By: Philip Breitenbucher, Raquel Ellis, with Nicholas Clift 

Photo by Tyler Nix on Unsplash

The opioid crisis in America is far-reaching and affects millions of children and families. The Office of the Surgeon General (2021) reports that 1 in 7 people will develop a substance use disorder in their lives. According to the Centers for Disease Control [CDC] (2021), nearly 500,000 people died from prescription and illicit opioid overdoses between 1999 – 2019 and latest numbers from the CDC suggest an acceleration of deaths during the COVID-19 pandemic.   

As a result of this fast-growing problem, the Surgeon General has placed a high priority on controlling this crisis and protecting the well-being of Americans. In 2018, the Surgeon General released a spotlight on the issue of opioids entitled Facing Addiction in America: The Surgeon General’s Spotlight on Opioids which compiles the best available evidence on the prevalence of substance use, opioid misuse, opioid use disorders, opioid overdoses, and related harms (Office of the Surgeon General, 2021). In conjunction with the spotlight, they released a public health advisory urging Americans to carry a lifesaving medication, naloxone, which can reverse the effects of an opioid overdose. Not all overdoses have to end in deaths. More than three out of five overdose deaths involved at least one potential opportunity to link people to care before an overdose or to implement life-saving actions when an overdose occurred (CDC, 2020). Learning more about the risks of opioids, along with the availability and use of naloxone, are ways that can help reduce the opioid spike that resulted from the COVID-19 pandemic.  

Photo by Sharon McCutcheon on Unsplash

The ongoing opioid epidemic is an area of great concern for those in the behavioral and social sciences. Professionals in these disciplines recognize the profound impact that opioid misuse has had on children, families, and communities. For example, the use of opioids by mothers during pregnancy can result in numerous physical ailments upon birth and long-term learning and behavioral challenges (Ross et al., 2015). Parental dependency on opioids has also been associated with child maltreatment, foster care reentries, and higher rates of children losing their parents to the criminal justice system or death by accidental overdose. These circumstances have led to increases in children being placed in foster care (Radel et al., 2018; United Hospital Fund, 2019). The opioid epidemic has hit vulnerable communities the hardest, exacerbating such areas as the employment rate, poverty rate, and child educational outcomes (Darolina & Tyler, 2020; Krueger, 2017).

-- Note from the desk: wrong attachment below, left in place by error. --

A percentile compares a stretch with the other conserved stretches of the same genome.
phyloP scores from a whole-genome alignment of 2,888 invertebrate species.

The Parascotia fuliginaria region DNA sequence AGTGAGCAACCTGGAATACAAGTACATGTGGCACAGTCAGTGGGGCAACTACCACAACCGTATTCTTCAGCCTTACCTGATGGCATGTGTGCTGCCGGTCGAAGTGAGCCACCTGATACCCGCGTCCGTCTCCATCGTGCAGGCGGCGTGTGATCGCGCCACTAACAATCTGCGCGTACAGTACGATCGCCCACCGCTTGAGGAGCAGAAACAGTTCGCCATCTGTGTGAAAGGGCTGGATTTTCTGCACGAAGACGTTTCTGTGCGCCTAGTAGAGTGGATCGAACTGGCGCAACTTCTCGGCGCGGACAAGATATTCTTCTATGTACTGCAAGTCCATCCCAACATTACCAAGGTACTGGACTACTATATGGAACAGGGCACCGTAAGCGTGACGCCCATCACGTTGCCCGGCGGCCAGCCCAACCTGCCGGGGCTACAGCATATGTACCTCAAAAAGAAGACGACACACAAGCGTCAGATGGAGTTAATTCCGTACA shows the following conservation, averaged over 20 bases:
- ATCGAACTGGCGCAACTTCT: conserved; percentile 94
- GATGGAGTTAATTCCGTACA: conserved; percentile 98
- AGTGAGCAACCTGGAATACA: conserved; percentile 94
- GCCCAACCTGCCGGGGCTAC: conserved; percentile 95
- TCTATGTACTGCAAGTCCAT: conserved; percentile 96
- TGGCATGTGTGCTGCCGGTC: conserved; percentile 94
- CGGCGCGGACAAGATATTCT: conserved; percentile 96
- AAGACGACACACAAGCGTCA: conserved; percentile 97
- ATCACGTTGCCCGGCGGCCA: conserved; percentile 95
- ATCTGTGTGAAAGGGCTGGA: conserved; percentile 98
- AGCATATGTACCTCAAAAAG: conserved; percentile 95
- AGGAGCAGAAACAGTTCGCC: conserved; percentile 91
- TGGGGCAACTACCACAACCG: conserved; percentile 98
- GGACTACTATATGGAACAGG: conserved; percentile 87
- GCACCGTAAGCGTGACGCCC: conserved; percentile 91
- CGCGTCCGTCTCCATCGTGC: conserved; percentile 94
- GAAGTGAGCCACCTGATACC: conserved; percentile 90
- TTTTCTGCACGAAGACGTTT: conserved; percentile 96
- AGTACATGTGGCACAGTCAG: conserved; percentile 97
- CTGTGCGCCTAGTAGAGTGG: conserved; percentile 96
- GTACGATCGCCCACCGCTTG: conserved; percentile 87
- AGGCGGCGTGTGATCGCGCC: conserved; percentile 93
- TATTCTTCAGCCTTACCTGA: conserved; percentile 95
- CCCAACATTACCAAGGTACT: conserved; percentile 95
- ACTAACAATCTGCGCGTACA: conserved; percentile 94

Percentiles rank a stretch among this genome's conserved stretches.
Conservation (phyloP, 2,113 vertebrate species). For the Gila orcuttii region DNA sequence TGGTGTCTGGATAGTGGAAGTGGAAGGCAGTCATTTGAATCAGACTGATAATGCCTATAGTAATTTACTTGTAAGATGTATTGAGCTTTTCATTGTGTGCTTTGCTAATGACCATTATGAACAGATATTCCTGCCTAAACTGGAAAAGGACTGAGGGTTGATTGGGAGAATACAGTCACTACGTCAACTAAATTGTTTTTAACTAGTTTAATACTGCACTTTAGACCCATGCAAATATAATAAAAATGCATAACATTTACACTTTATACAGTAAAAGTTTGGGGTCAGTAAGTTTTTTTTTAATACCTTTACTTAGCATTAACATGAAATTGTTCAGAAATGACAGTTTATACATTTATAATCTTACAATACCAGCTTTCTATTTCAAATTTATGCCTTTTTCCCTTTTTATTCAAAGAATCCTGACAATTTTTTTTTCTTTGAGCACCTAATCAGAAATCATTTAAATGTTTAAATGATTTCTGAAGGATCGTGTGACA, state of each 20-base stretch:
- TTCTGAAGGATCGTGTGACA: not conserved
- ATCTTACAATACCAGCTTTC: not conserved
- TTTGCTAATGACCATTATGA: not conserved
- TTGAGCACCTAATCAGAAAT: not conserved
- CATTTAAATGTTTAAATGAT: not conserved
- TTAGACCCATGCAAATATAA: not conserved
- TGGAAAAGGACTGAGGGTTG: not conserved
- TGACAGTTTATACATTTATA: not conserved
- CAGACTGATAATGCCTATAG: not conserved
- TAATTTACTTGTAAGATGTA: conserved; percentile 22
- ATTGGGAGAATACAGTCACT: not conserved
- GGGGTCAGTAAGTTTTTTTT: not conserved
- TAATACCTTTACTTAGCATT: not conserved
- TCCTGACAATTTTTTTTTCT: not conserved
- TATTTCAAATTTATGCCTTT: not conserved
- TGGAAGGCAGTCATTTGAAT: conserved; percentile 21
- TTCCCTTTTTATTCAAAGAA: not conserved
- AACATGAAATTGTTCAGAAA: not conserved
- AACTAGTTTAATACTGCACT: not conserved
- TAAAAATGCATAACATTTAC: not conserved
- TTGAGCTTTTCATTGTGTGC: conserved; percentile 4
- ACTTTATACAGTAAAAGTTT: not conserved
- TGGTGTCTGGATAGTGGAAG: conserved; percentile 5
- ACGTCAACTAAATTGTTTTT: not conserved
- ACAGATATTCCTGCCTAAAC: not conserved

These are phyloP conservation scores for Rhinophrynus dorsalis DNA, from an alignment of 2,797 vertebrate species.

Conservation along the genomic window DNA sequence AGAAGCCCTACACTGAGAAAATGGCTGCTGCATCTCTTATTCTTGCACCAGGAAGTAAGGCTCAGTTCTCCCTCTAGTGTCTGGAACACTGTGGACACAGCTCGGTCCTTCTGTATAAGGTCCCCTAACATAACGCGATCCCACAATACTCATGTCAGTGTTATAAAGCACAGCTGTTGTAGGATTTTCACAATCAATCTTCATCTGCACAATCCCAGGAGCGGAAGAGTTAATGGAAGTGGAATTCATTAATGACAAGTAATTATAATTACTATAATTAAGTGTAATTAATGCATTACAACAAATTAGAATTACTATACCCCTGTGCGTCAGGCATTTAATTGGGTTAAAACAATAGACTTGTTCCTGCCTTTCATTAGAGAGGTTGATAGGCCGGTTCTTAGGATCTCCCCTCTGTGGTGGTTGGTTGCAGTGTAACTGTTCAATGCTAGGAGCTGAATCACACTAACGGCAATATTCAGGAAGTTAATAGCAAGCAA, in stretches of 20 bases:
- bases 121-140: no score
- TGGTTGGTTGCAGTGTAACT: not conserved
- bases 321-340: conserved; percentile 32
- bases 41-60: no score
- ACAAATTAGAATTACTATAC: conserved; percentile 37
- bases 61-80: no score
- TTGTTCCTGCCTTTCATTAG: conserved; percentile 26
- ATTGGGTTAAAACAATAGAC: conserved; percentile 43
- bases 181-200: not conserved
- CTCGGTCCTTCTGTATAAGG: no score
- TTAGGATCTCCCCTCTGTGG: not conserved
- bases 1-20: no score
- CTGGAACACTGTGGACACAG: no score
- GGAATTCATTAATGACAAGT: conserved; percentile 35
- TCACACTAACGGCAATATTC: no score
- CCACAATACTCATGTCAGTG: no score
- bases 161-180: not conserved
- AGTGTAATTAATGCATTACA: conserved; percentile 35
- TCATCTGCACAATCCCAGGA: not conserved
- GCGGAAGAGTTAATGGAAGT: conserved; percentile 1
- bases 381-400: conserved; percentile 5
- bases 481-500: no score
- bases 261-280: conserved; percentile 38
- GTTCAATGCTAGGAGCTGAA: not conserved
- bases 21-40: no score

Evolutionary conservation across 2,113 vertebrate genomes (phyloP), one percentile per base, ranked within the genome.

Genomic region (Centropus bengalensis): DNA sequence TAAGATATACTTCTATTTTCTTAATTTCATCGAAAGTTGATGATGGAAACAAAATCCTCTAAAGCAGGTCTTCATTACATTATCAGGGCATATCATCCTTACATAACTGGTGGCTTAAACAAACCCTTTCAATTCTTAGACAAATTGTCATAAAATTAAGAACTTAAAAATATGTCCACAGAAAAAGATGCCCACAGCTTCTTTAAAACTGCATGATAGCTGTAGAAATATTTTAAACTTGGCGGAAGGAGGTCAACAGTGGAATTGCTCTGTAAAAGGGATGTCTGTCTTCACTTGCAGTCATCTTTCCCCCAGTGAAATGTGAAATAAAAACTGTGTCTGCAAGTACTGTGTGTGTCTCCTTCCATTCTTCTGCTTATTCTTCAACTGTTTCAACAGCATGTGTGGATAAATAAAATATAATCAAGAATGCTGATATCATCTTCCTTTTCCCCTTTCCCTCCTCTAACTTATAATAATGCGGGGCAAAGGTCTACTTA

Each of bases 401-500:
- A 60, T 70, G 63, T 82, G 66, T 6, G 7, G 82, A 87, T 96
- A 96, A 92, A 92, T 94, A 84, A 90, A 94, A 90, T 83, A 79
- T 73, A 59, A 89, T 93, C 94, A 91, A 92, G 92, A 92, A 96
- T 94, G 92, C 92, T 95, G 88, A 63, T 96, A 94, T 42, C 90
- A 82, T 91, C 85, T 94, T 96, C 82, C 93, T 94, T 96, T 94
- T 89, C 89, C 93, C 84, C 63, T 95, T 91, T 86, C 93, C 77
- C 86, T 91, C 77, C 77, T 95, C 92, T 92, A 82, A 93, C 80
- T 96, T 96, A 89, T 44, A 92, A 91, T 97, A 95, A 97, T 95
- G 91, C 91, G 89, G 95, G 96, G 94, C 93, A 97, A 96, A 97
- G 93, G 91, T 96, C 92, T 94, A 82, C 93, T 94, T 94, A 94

Early identification of parental substance use in child abuse or neglect cases is crucial because of the poorer outcomes for these families versus those for whom child welfare involvement not related to parental substance abuse. Unfortunately, parental substance use is often under-identified for many reasons, including training and resources.  To assist in making accurate and timely identifications of parental substance use, screening instruments similar to those utilized in the medical community have been encouraged in the literature (Brook et al., 2014).  An example is the SBIRT (Screening, Brief Intervention, and Referral to Treatment) protocol. SBIRT is an evidence-based practice used to identify, reduce, and prevent problematic use, abuse, and dependence on alcohol and illicit drugs. This protocol has been used in various medical settings and has demonstrated positive outcomes for families involved in the child welfare system.  

Photo by Priscilla Du Preez on Unsplash

In 2019, the Lafayette Family Preservation Court implemented the SBIRT (Screening, Brief Intervention, and Referral to Treatment) protocol for child welfare involved families in identifying and appropriately treating parental substance use, depression, and risk opioid overdose early on in the life of the case. The SBIRT protocol was administered to parents at court before or after regularly scheduled hearings.